As you read the various obituaries about Chavela Vargas, you will read the same facts. That she was a great interpreter of Mexico’s ranchera music. That she was contemporaries of many Mexican legends, including Jose Alfredo Jimenez, Augustin Lara, Diego Rivera and of course, Frida Kahlo, who she was rumored to have an affair with. That she was overtly gay but not out. She often dressed in men’s clothing and her sexuality was a secret that everyone seem to know. When she finally came out in 2000, it was an afterthought. She lived rough for a while, which only added to the pain in her voice. She recorded over 80 albums, dropped out during the mid-seventies only to have resurgence in the 1990’s, thanks to being included in a few Pedro Almodovar films as well as the movie, Frida. Recently, Spanish singer Concha Buika teamed up with Chucho Valdez to make a tribute album to Chavela called, El Ultimo Trago, in which Buika credits Vargas for teaching her how to "make a monument out of loneliness."
To be completely forthcoming, Cabo San Lucas has never been high on my list of desired vacation destinations, placing somewhere between Gilbert, Arizona and Hutchinson, Kansas. Admittedly, my ignorance on the subject of Cabo San Lucas was vast... I only knew that Sammy "The Red Rocker" Hagar (Montrose, Van Hagar and now, Chickenfoot) owns a bar there... and that it's frequently referred to simply as "Cabo" by people who I'm guessing neither know what "cabo" means or that there are many other "Cabos."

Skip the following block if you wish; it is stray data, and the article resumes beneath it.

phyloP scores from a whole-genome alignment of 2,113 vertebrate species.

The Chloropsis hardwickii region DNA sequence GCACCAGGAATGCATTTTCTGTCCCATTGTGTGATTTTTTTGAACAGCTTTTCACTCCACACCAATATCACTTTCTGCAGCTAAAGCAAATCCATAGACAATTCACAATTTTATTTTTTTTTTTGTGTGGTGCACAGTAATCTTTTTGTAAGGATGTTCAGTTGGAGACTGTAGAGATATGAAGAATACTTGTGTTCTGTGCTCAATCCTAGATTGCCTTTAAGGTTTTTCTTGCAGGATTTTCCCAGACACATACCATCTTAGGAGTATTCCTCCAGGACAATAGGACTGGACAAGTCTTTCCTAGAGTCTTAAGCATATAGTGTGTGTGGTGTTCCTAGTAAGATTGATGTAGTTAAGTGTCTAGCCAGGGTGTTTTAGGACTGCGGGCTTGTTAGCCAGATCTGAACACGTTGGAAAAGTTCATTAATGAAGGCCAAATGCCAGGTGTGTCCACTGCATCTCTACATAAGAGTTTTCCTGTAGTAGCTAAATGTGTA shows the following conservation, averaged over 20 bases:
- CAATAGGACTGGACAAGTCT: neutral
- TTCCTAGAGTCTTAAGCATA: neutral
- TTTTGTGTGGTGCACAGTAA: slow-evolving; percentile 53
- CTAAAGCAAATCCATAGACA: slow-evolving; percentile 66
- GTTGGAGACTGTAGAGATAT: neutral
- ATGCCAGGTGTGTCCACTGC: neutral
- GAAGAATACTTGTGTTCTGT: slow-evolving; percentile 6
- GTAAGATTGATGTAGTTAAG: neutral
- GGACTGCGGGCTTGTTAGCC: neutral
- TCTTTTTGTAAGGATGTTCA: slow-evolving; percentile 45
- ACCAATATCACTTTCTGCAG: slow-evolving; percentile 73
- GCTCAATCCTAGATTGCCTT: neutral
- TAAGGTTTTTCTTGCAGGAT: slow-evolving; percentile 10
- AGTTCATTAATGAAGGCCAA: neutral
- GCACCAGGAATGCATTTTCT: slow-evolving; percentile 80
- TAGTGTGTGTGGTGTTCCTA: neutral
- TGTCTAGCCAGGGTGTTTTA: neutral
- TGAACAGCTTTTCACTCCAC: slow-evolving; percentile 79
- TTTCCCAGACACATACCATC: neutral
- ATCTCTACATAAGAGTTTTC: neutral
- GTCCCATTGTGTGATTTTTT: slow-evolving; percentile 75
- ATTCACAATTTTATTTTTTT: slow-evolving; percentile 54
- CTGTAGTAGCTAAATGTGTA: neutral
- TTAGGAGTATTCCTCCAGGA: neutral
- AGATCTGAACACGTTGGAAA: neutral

However, despite my well of cynicism, reservations and the somewhat awkward circumstances, I can honestly say that I had a great vacation. My opinions of Cabo San Lucas might come off as sarcastic and snide but I honestly don't mean in any way to insult or discourage the tourist for whom Cabo San Lucas might be Heaven on Earth. I am merely not the typical "Caboholic." I've also little interest in visiting Acapulco, Cancún or taking a Disney cruise. On the other hand, if you, dear reader, are in the position -- or know anyone who can -- get me a free vacation to Mexico I'm very, very interested in visiting and blogging about Oaxaca, San Cristóbal de las Casas, Guadalajara, Mexico City or Monterrey. I'm pretty sure I'll love any of them.
I love Western music. Not "Western music" as in "music rooted in European traditions," but rather the "Western" of "Country & Western." Cowboy Music. In many ways, Country and Western is an odd pairing. The two genres seem to be at complete odds. Sure, the performers evince a similar sartorial sensibility, but the subject matter of Western music is about hard-working buckeroos following honor and dogies out under the wide open sky.
Country, which I love too, is quite the opposite. Country celebrates the sedentary life - working and dying in the same small town, farm, or trailer court in which you were born -- and to hell with ethical codes of conduct; get drunk, cheat on your wife, and show up for your crappy job hungover.
Musically speaking, they're only distant cousins - no more closely related than Bluegrass and Jazz, House and Rap, Rock 'n' Roll and the Blues -- but of those examples, only Country & Western get so invariably lumped together as a single genre that people usually omit the "Western" altogether.